The Sisters of St Joseph first came to WA in 1887, arriving in Northampton at the invitation of Bishop Gibney.
These first Sisters were warmly welcomed by the people and opened a school there. But before long, some difficulty arose when Bishop Gibney became unhappy with the fact that he was unable to act as their superior, as the Josephites were governed from Sydney.
In 1890 the Sisters were faced with the difficult decision of remaining with their own Congregation under Foundress Mary MacKillop, or becoming part of a diocesan sisterhood founded by Bishop Gibney. (Bishop Gibney was opposed to the decision from Rome that approved the Josephites’ plan for central government and thus permitted Mary MacKillop to send the Sisters to where there was the greatest need).
Only Sr Ursula Tynan and two postulants remained and so began a new Diocesan Congregation who changed their habits from brown to black but followed the practises and customs of Mary MacKillop. In 1897 the little group was transferred to Boulder where they were joined by a number of Irish girls. The 'black' Josephite Community at Boulder was later reunited with the 'brown' Josephites (1912).
In 1906, the ‘brown’ Sisters of St Joseph returned to the West and reopened the school in Southern Cross (which had been previously run by the Presentation Sisters).
That was the beginning of a time of great expansion for the Sisters, spreading out into other parts of WA including New Norcia, Moora, South Perth and then on to the South West, Wheatbelt, Kimberley and Pilbara areas.
In January 1915 the Sisters came to South Perth where a property was purchased from architect RJ Dennehy for the sum of £3000. The Sisters ran the neighbouring St Columba's School, which had been opened by the Sisters of Mercy in 1908.
South Perth was destined to become the Provincial House when Western Australia was made a separate Province in 1918. Sr Julia Donnelly, who had opened both Southern Cross and New Norcia, became the first Provincial of WA.
In addition to teaching in the schools, the Sisters taught music, visited parents and other parishioners and cared for the Church.
Over the years new ministries emerged in response to needs ... some of which follow:
Josephite Bushie Schools began in 1927 and served the people in isolated and rural areas. The Bushie Schools were born out of a need for the children of Catholic families living in remote parts of the Wheatbelt and the South West, to receive a religious education that was previously unavailable to them.
The Motor Mission ministry began in WA in 1959 at Tambellup. The Sisters first vehicle was a Volkswagen and the weekly mileage was over 500 miles! Because of the distances involved the Sisters were permitted for the first time to stay over night in farmhouses. The Bishop of Bunbury decided that Ongerup would be a more central location for the Motor Mission so in 1969 the Sisters first took up temporary residence in the shearers’ quarters! Because of the special needs in the remote mining towns in the Pilbara the Sisters began a Motor/Air Mission in 1972 in Karratha and Tom Price.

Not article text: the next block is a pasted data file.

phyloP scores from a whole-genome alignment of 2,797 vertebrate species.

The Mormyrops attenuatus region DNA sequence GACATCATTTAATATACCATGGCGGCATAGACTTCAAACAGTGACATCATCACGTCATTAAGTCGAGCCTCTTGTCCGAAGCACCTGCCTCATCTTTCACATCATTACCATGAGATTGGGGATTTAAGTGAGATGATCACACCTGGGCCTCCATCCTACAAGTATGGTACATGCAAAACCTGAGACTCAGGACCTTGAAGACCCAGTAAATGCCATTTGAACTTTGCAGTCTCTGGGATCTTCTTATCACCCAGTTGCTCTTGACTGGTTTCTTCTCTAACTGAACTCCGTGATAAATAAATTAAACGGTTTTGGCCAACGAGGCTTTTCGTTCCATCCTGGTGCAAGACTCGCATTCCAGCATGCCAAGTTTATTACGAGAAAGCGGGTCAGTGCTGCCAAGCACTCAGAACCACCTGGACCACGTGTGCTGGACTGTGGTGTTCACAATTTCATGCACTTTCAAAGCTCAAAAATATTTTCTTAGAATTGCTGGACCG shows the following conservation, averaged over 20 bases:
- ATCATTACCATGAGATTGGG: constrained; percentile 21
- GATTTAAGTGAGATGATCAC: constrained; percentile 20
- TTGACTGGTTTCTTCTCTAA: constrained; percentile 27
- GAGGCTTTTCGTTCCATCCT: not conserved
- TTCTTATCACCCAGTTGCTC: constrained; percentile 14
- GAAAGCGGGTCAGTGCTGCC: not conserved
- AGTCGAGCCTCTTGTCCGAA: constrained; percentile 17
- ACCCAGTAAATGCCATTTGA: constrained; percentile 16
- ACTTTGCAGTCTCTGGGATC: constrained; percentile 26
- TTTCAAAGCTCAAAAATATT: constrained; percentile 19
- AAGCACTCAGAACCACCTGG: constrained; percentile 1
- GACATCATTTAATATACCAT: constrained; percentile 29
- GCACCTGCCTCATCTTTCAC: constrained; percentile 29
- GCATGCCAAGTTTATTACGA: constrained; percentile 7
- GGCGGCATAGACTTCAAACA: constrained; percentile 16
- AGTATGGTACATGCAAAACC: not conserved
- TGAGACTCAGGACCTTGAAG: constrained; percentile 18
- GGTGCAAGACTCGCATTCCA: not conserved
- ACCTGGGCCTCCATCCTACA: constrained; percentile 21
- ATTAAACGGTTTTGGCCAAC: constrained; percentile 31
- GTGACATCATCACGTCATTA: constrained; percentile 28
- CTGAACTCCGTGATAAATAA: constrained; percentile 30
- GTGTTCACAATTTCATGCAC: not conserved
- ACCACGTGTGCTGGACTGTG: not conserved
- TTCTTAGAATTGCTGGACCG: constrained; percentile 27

In 1964 the Josephites responded to Bishop Jobst’s pleas for religious to go to the Kimberley to help educate the local Aboriginal communities. St Joseph’s Day, 19th March 1964, marked the arrival of the first two Josephites at Wyndham in the Kimberley. The parish priest moved into a nearby garage so that the Sisters could take up residence in the presbytery. School commenced two weeks later. Since then the Sisters have worked in eleven different places.
In the years from 1995 - 2000 there were 15 - 17 Sisters in the Kimberley. Currently just 6 Sisters remain.
It is a custom of our Congregation to have, as part of the Province House, a place for the sick and aged from our own community and from other congregations. An Infirmary was first mentioned in documents in 1934 but was probably in existence before then. It was located in two rooms in what is now part of the Irene McCormack Villa. A new infirmary was completed in 1961. After extensive alterations the Infirmary became a “C” Class Hospital in 1969. With changes in government regulations, a new aged care facility was developed through collaboration with five other religious congregations and Southern Cross Care. In December 2000, our aged and frail sisters who needed nursing home care moved to the newly built Margaret Hubery House in Shelley.
The Centre was opened by the Sisters in 1988 to provide a place of peace, reconciliation and learning for all peoples. The Centre is now managed by the Diocese but the Sisters are still involved in various ways.
Over the last few years one third of our Province made the decision to return to Ireland to join the newly formed Irish region.
We will always have strong links with these special sisters with whom we have shared community life, prayer and ministry for so many years.
We honour the sisters who have gone before us.
We live fully in the present and we look to the future with hope.
… from some deep well within, we continue to draw forth new energy for …
… the Aboriginal people …
… the people of East Timor and Peru …
… the soul starved …
… cross-cultural conversion and education …
… and hope, space and training for …
… our Church-alienated people to grow and belong ...